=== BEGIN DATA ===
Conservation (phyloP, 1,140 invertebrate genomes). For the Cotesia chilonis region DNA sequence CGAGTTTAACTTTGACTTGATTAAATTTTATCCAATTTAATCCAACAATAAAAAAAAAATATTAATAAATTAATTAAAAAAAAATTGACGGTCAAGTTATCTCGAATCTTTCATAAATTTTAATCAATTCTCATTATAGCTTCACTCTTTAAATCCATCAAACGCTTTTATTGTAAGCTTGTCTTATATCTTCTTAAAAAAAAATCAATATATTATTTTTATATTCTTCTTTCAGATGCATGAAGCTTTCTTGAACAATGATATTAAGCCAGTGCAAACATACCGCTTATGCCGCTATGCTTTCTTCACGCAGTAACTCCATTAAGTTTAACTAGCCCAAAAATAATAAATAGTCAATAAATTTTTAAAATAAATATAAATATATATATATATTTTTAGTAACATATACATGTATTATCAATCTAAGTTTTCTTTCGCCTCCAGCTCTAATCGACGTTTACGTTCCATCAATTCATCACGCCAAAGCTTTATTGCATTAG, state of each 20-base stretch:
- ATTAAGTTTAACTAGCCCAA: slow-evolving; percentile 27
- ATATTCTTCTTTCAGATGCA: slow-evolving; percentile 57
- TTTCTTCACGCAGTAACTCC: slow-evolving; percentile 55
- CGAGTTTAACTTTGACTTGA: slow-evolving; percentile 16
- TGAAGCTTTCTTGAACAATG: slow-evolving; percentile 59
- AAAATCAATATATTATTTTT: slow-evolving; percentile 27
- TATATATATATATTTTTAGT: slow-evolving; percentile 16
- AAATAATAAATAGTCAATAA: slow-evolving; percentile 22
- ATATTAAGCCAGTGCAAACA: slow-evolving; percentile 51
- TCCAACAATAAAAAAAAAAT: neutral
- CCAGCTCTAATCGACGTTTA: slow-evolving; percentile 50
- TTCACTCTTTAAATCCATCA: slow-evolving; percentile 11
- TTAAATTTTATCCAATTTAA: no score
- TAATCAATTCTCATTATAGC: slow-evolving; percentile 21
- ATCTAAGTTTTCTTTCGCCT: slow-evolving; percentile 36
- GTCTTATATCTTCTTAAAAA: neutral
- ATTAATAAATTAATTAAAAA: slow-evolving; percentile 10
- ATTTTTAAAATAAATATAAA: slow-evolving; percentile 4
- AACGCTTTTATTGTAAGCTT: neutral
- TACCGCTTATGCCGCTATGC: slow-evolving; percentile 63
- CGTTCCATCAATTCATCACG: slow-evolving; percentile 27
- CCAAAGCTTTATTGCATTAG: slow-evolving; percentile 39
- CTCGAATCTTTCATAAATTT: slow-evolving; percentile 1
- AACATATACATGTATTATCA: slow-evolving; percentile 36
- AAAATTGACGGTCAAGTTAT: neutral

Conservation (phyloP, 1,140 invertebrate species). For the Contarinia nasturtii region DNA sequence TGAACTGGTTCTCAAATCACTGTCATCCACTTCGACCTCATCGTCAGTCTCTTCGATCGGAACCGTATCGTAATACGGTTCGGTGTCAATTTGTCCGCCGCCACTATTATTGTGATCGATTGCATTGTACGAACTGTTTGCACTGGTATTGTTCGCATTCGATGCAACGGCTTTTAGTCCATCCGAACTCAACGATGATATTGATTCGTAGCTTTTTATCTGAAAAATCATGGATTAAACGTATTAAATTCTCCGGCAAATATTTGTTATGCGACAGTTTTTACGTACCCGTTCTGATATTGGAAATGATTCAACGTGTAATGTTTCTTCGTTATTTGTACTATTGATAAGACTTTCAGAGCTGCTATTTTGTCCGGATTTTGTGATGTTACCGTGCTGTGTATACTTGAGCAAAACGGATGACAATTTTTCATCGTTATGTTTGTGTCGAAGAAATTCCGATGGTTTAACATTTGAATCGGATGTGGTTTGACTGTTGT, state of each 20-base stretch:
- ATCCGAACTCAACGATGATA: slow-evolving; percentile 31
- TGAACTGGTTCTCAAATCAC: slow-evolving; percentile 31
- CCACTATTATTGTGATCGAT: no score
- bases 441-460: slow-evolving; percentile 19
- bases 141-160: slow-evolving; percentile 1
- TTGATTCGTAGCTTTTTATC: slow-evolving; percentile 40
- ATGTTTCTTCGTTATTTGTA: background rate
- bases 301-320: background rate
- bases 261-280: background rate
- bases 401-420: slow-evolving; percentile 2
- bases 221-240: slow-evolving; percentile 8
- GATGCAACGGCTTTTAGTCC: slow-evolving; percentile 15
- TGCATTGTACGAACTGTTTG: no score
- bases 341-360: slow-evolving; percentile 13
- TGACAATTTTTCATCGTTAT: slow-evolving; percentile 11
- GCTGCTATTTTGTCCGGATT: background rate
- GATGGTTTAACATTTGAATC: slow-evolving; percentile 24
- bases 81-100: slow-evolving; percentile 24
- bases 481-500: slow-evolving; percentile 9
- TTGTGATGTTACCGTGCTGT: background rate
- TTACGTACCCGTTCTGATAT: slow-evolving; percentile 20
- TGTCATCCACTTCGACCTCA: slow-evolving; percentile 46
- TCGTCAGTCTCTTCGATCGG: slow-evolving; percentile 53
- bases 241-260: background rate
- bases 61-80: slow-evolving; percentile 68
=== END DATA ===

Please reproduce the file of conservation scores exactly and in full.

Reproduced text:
Conservation (phyloP, 1,140 invertebrate genomes). For the Cotesia chilonis region DNA sequence CGAGTTTAACTTTGACTTGATTAAATTTTATCCAATTTAATCCAACAATAAAAAAAAAATATTAATAAATTAATTAAAAAAAAATTGACGGTCAAGTTATCTCGAATCTTTCATAAATTTTAATCAATTCTCATTATAGCTTCACTCTTTAAATCCATCAAACGCTTTTATTGTAAGCTTGTCTTATATCTTCTTAAAAAAAAATCAATATATTATTTTTATATTCTTCTTTCAGATGCATGAAGCTTTCTTGAACAATGATATTAAGCCAGTGCAAACATACCGCTTATGCCGCTATGCTTTCTTCACGCAGTAACTCCATTAAGTTTAACTAGCCCAAAAATAATAAATAGTCAATAAATTTTTAAAATAAATATAAATATATATATATATTTTTAGTAACATATACATGTATTATCAATCTAAGTTTTCTTTCGCCTCCAGCTCTAATCGACGTTTACGTTCCATCAATTCATCACGCCAAAGCTTTATTGCATTAG, state of each 20-base stretch:
- ATTAAGTTTAACTAGCCCAA: slow-evolving; percentile 27
- ATATTCTTCTTTCAGATGCA: slow-evolving; percentile 57
- TTTCTTCACGCAGTAACTCC: slow-evolving; percentile 55
- CGAGTTTAACTTTGACTTGA: slow-evolving; percentile 16
- TGAAGCTTTCTTGAACAATG: slow-evolving; percentile 59
- AAAATCAATATATTATTTTT: slow-evolving; percentile 27
- TATATATATATATTTTTAGT: slow-evolving; percentile 16
- AAATAATAAATAGTCAATAA: slow-evolving; percentile 22
- ATATTAAGCCAGTGCAAACA: slow-evolving; percentile 51
- TCCAACAATAAAAAAAAAAT: neutral
- CCAGCTCTAATCGACGTTTA: slow-evolving; percentile 50
- TTCACTCTTTAAATCCATCA: slow-evolving; percentile 11
- TTAAATTTTATCCAATTTAA: no score
- TAATCAATTCTCATTATAGC: slow-evolving; percentile 21
- ATCTAAGTTTTCTTTCGCCT: slow-evolving; percentile 36
- GTCTTATATCTTCTTAAAAA: neutral
- ATTAATAAATTAATTAAAAA: slow-evolving; percentile 10
- ATTTTTAAAATAAATATAAA: slow-evolving; percentile 4
- AACGCTTTTATTGTAAGCTT: neutral
- TACCGCTTATGCCGCTATGC: slow-evolving; percentile 63
- CGTTCCATCAATTCATCACG: slow-evolving; percentile 27
- CCAAAGCTTTATTGCATTAG: slow-evolving; percentile 39
- CTCGAATCTTTCATAAATTT: slow-evolving; percentile 1
- AACATATACATGTATTATCA: slow-evolving; percentile 36
- AAAATTGACGGTCAAGTTAT: neutral

Conservation (phyloP, 1,140 invertebrate species). For the Contarinia nasturtii region DNA sequence TGAACTGGTTCTCAAATCACTGTCATCCACTTCGACCTCATCGTCAGTCTCTTCGATCGGAACCGTATCGTAATACGGTTCGGTGTCAATTTGTCCGCCGCCACTATTATTGTGATCGATTGCATTGTACGAACTGTTTGCACTGGTATTGTTCGCATTCGATGCAACGGCTTTTAGTCCATCCGAACTCAACGATGATATTGATTCGTAGCTTTTTATCTGAAAAATCATGGATTAAACGTATTAAATTCTCCGGCAAATATTTGTTATGCGACAGTTTTTACGTACCCGTTCTGATATTGGAAATGATTCAACGTGTAATGTTTCTTCGTTATTTGTACTATTGATAAGACTTTCAGAGCTGCTATTTTGTCCGGATTTTGTGATGTTACCGTGCTGTGTATACTTGAGCAAAACGGATGACAATTTTTCATCGTTATGTTTGTGTCGAAGAAATTCCGATGGTTTAACATTTGAATCGGATGTGGTTTGACTGTTGT, state of each 20-base stretch:
- ATCCGAACTCAACGATGATA: slow-evolving; percentile 31
- TGAACTGGTTCTCAAATCAC: slow-evolving; percentile 31
- CCACTATTATTGTGATCGAT: no score
- bases 441-460: slow-evolving; percentile 19
- bases 141-160: slow-evolving; percentile 1
- TTGATTCGTAGCTTTTTATC: slow-evolving; percentile 40
- ATGTTTCTTCGTTATTTGTA: background rate
- bases 301-320: background rate
- bases 261-280: background rate
- bases 401-420: slow-evolving; percentile 2
- bases 221-240: slow-evolving; percentile 8
- GATGCAACGGCTTTTAGTCC: slow-evolving; percentile 15
- TGCATTGTACGAACTGTTTG: no score
- bases 341-360: slow-evolving; percentile 13
- TGACAATTTTTCATCGTTAT: slow-evolving; percentile 11
- GCTGCTATTTTGTCCGGATT: background rate
- GATGGTTTAACATTTGAATC: slow-evolving; percentile 24
- bases 81-100: slow-evolving; percentile 24
- bases 481-500: slow-evolving; percentile 9
- TTGTGATGTTACCGTGCTGT: background rate
- TTACGTACCCGTTCTGATAT: slow-evolving; percentile 20
- TGTCATCCACTTCGACCTCA: slow-evolving; percentile 46
- TCGTCAGTCTCTTCGATCGG: slow-evolving; percentile 53
- bases 241-260: background rate
- bases 61-80: slow-evolving; percentile 68